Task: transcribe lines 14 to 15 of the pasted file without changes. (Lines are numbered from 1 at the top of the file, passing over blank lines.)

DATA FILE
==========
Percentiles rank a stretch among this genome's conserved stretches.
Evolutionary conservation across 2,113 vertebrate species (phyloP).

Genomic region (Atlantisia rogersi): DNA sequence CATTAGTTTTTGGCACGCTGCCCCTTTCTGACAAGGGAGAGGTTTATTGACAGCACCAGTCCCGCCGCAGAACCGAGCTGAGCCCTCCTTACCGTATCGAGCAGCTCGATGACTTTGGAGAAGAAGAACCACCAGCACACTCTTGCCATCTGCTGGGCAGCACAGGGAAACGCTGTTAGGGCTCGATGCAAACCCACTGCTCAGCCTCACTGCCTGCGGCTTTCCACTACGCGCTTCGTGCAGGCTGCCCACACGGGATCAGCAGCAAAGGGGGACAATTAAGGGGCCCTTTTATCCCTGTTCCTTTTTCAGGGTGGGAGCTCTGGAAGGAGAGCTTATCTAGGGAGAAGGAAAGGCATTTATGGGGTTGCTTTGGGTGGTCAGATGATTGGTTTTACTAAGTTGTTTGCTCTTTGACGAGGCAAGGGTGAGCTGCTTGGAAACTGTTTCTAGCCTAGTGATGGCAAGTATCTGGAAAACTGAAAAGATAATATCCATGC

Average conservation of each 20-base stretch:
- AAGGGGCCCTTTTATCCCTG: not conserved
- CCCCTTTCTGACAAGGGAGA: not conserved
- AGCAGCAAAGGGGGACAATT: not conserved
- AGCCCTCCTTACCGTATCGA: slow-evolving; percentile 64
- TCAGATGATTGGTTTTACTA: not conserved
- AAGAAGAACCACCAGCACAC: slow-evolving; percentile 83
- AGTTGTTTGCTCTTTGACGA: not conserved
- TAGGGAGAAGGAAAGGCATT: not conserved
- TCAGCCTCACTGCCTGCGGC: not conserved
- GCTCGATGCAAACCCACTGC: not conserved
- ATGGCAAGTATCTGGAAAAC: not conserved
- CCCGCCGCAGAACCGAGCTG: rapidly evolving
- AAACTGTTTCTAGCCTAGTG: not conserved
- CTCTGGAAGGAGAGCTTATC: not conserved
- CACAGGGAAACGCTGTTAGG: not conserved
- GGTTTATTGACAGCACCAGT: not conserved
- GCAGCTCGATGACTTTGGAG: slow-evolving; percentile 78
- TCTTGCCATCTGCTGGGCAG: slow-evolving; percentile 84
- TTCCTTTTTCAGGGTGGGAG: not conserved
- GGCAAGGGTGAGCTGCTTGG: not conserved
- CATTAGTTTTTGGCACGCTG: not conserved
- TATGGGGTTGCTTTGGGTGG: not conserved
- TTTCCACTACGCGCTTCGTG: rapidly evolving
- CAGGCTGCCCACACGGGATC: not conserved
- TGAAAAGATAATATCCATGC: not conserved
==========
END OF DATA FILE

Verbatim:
- GCTCGATGCAAACCCACTGC: not conserved
- ATGGCAAGTATCTGGAAAAC: not conserved